How we see trees - Rob de Loe

Project Overview

What is a forest? An ecologist might respond that a forest is an area of land where trees are the most common plant species. The types of trees that grow in a particular forest, the ecologist might say, are determined by factors such as topography, climate, moisture and soil. The shapes the trees in a forest take – stately and tall, or wizened and bent – are simply a function of their genes and the conditions in which they are growing.

Let us assume that this scientific perspective is basically correct. Does that mean it’s the only way to see forests? Is there value in seeing trees from other perspectives?

Eastern white cedar (Thuja occidentalis) can be found across the landscape of southern Ontario, Canada. This species favours moist, cool, nutrient-rich areas, especially near water. In settled areas, it grows along roads and the edges of fields where trees were planted to create windbreaks and habitat for animals. In suburban areas, people may know this species only in its tame form: as part of a neatly-trimmed hedge, or as an ornamental tree purchased from a nursery and planted in a yard.

In uncultivated lands, eastern white cedars take on a different personality. They can easily live for 400 years, with some living much longer. Old cedars can become thick and heavy, their bark shaggy and creviced, their limbs massive, and their roots twisting together at their feet. The trunks of young cedars will often form long, sweeping curves and arcs. The shallow soils in the swampy areas these trees favour allow younger trees to blow over more easily in windstorms. As a result, they can tilt in all directions, growing over and around each other, with live trees supporting dead ones.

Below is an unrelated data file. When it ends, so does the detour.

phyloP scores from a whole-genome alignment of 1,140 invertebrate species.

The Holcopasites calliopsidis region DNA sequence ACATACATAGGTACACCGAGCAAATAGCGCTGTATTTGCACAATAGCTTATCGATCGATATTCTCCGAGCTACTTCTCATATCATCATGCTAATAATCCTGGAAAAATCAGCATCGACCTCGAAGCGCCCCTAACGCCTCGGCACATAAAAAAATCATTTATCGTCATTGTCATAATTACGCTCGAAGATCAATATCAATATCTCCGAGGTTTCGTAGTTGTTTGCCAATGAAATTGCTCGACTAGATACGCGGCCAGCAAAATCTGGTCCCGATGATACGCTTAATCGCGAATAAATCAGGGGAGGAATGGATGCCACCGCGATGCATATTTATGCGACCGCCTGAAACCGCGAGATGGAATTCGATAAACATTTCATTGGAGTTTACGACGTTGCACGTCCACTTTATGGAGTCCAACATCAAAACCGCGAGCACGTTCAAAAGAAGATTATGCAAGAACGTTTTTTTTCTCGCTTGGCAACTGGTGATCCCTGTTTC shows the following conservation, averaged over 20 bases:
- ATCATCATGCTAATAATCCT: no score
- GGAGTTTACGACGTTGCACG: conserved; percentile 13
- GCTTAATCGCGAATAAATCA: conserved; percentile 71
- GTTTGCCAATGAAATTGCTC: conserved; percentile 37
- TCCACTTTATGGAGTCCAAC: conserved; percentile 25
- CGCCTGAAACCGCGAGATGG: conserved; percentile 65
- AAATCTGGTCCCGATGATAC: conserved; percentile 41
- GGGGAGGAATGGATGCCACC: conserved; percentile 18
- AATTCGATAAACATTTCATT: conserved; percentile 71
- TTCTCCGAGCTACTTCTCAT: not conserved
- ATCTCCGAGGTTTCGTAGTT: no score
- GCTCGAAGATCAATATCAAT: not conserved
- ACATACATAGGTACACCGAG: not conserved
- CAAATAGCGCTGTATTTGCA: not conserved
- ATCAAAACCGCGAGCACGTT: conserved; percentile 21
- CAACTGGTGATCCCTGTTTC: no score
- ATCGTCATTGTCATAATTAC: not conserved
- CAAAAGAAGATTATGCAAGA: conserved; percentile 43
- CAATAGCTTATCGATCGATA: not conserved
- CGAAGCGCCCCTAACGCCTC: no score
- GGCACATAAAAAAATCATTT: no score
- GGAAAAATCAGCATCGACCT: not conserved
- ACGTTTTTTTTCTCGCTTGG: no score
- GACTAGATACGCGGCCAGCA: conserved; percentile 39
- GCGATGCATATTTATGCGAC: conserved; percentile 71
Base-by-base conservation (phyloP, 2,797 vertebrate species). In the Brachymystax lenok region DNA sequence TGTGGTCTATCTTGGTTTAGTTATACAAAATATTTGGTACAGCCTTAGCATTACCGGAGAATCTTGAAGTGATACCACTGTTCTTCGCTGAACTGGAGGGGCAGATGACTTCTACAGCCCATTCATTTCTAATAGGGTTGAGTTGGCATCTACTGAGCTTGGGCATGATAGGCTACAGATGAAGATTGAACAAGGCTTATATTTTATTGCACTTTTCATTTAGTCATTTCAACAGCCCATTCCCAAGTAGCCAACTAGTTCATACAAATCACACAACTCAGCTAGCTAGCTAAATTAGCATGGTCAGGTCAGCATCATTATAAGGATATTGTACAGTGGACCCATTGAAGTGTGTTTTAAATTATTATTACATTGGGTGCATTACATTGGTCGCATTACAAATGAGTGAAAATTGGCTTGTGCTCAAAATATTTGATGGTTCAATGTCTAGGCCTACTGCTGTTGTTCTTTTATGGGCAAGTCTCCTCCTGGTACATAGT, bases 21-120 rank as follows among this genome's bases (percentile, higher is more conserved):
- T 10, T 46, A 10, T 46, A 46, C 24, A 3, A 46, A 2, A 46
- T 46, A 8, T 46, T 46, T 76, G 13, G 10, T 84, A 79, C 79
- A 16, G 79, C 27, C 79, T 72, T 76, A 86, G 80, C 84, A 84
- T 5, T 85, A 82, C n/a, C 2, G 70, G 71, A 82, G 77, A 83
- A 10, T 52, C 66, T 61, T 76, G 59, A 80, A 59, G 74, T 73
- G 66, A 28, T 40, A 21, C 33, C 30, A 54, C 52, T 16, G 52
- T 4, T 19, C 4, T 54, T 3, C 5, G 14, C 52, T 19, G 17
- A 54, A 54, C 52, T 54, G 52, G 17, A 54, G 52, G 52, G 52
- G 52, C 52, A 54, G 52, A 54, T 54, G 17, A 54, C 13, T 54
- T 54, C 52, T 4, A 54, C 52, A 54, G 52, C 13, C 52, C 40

Amidst all this chaos, one can find astonishing, often otherworldly beauty. Eastern white cedars are lyrical, sensuous trees. Their roots, trunks and branches can twist together with enthusiastic, muscular intimacy. Groups of cedars may seem to be dancing with each other, or embracing like lovers. In the right light, human forms can take shape in their trunks and branches. Sculptures they formed in life are preserved in death due to the remarkable rot resistance of cedar wood. Death also creates new forms and patterns when the bark wears away, revealing the grain and textures of the bright interior wood.

From a conventional scientific perspective, cedar trees do not dance with each other, or embrace like lovers. They are neither lyrical nor sensual, and they do not take human forms. Rather than being otherworldly, they are firmly and naturally of this world, simply growing according to their nature. But this is not the only way we should see them. Allowing our imaginations and emotions a freer rein when we look at trees and forests can open us to wonder, to different (and perhaps deeper) seeing, and even, sometimes, to greater understanding. These are all things that we need more of in this world.

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